Growth strategy specialist agencyhas analysed the performance of 11 airlines in terms of their “social currency”, a phrase it introduced in 2010 in an attempt to quantify how effectively brands “fit into how consumers manage their social lives in today’s digital and mobile age.”
Southwest comes out on top with British Airways and Emirates propping up the list.
The theory behind social currency is different from other social indexes which tend to take a quantative approach – X number of Twitter followers, Y number of Facebook posts. Instead, Vivaldi’s social currency score looks at seven different types of interaction or “dimensions” to come up with a single score.
It linked up withto interview 18000 US consumers and ask questions about brands in the fashion, food, beer and automotive sectors.
Southwest comes out on top because of a strong showing in conversation and utility, while American Airlines was seen as having a high utility ranking by communicating pro-actively with its business class travellers.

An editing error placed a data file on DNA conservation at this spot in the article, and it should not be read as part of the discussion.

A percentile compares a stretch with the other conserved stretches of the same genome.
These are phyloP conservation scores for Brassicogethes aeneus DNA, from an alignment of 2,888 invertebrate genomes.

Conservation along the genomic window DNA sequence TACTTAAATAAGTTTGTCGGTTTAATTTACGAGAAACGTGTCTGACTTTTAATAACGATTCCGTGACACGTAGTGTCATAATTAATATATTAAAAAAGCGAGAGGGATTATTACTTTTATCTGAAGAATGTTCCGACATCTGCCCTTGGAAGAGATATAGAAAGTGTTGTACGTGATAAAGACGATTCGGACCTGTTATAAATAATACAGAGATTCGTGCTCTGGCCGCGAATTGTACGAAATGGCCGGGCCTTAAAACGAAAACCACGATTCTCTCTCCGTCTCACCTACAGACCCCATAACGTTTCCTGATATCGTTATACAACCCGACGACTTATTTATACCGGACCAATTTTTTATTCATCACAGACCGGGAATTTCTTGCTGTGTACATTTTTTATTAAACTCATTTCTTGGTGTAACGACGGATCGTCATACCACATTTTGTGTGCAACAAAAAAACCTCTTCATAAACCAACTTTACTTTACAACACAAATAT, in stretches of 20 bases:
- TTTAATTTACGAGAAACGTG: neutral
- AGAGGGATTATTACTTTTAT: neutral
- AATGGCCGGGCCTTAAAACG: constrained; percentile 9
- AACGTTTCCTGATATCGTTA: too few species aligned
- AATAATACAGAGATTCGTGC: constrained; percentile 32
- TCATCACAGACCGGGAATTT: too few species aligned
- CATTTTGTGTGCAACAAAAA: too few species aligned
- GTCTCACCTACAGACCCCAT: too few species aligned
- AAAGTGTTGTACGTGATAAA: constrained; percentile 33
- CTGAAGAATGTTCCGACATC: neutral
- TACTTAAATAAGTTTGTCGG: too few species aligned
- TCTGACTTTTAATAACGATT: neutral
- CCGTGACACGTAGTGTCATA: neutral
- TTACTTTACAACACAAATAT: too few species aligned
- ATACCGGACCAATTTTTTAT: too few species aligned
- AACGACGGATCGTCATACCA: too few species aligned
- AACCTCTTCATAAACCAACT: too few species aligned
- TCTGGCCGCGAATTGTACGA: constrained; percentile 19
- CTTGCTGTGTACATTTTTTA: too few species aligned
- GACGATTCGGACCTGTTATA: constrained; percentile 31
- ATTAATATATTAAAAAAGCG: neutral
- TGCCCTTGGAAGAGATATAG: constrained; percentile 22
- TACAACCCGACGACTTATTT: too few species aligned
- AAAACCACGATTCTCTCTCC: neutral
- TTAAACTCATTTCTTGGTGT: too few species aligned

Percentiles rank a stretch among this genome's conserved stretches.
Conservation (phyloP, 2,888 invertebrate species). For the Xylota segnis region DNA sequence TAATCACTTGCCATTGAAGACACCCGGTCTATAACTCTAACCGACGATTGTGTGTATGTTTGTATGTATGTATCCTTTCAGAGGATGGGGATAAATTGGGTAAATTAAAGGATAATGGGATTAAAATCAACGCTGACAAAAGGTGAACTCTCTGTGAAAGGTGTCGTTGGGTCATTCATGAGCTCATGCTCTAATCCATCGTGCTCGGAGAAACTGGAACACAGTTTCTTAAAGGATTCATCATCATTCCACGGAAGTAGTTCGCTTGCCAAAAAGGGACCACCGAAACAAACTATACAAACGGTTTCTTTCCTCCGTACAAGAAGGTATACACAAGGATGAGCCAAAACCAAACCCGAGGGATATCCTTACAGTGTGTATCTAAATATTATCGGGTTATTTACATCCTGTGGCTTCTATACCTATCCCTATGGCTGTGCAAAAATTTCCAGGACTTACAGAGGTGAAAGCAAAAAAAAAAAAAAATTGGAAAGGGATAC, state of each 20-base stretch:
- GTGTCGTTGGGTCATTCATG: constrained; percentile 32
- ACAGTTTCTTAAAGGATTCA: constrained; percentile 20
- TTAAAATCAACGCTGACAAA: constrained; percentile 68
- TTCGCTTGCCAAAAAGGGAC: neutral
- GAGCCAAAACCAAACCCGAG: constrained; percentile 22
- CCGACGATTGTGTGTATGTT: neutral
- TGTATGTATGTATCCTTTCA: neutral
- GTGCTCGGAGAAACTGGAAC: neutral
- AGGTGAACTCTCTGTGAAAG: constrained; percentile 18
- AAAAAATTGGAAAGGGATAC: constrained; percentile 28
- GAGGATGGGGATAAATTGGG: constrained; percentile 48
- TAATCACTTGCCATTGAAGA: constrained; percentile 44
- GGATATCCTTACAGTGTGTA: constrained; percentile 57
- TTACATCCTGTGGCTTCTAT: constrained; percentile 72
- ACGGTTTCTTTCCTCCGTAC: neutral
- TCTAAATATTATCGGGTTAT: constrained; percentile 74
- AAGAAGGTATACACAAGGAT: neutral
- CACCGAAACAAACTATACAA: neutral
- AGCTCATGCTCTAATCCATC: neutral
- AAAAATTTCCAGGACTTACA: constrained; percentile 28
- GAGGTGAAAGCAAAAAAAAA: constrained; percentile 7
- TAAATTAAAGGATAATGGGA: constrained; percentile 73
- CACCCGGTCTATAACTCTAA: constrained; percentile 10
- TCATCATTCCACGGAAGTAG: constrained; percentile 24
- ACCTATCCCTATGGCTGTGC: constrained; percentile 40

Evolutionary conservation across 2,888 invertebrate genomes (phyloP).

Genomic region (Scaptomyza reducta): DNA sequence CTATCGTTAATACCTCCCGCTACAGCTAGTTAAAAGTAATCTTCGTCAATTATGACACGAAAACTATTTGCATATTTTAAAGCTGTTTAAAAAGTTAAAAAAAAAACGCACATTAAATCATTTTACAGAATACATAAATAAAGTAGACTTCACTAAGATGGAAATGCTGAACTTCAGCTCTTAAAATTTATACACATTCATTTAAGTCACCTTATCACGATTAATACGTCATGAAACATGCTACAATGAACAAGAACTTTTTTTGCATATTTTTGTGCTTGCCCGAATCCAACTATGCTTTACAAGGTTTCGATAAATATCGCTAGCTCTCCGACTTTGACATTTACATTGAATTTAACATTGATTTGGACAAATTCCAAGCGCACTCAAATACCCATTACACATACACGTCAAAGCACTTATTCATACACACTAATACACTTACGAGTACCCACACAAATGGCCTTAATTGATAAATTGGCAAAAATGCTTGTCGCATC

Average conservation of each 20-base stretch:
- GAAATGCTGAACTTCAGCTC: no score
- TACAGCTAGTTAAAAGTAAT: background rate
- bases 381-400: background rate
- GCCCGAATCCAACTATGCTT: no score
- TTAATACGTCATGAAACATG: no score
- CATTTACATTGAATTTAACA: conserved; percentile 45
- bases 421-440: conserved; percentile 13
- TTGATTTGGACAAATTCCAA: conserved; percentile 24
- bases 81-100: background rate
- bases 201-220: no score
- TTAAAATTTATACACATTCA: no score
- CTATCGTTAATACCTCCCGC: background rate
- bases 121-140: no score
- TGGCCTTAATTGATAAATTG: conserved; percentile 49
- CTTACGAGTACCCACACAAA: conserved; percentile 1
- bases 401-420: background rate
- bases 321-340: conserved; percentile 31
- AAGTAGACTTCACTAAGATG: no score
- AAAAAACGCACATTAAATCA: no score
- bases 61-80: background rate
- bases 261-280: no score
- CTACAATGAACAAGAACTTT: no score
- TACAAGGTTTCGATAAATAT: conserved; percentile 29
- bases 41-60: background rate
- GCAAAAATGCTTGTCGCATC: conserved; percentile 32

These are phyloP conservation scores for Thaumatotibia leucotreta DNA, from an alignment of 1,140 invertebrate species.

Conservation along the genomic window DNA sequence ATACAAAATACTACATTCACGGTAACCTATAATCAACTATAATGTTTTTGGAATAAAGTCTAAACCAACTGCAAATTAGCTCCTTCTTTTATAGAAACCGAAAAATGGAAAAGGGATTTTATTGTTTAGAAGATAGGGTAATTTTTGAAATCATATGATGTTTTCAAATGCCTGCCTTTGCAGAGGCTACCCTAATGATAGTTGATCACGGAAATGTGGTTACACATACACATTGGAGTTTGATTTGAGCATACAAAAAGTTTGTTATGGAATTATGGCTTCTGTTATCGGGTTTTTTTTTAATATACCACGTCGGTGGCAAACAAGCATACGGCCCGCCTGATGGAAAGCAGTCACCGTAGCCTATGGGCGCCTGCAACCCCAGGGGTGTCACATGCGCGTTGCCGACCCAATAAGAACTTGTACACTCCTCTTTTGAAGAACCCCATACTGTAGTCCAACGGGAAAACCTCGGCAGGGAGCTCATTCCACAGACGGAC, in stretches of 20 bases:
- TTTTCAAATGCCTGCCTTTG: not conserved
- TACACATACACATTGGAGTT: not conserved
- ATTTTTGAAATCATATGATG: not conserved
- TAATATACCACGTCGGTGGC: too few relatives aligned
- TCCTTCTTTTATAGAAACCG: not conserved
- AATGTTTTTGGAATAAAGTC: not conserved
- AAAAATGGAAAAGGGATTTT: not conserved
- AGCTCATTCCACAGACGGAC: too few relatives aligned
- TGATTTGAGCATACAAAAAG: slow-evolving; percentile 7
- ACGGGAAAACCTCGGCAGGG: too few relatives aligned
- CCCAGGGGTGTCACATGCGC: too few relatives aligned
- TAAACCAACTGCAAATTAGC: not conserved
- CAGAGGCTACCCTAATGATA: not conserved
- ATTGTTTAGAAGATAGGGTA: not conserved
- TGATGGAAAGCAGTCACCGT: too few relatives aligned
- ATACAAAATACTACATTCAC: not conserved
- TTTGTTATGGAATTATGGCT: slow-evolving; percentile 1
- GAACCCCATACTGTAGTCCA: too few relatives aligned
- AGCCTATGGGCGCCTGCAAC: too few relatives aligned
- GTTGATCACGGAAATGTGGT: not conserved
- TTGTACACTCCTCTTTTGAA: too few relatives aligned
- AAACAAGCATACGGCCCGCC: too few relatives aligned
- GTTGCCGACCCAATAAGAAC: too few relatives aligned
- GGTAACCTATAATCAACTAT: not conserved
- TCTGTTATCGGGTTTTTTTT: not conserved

Looking beyond the individual airlines, Vivaldi attempts to make a connection between social currency scores and business transformation. It says:
“Business transformation can only be successful when it takes into account the changes taking place in people’s lives…Social currency is a powerful way to achieve the level of understanding of consumers required.”
If you excuse the mixed metaphor, it is unlikely that an airline is going to change tack because its utility ranking is underperforming its peers. Nonetheless, the idea that a brand’s digital relationship with consumers is made up of seven different dimensions is useful to have on file when your social media team starts talking about likes and reach and retweets.
Click here to accesswhich looks at brands from the five sectors and goes into more detail about how the social currency score is calculated.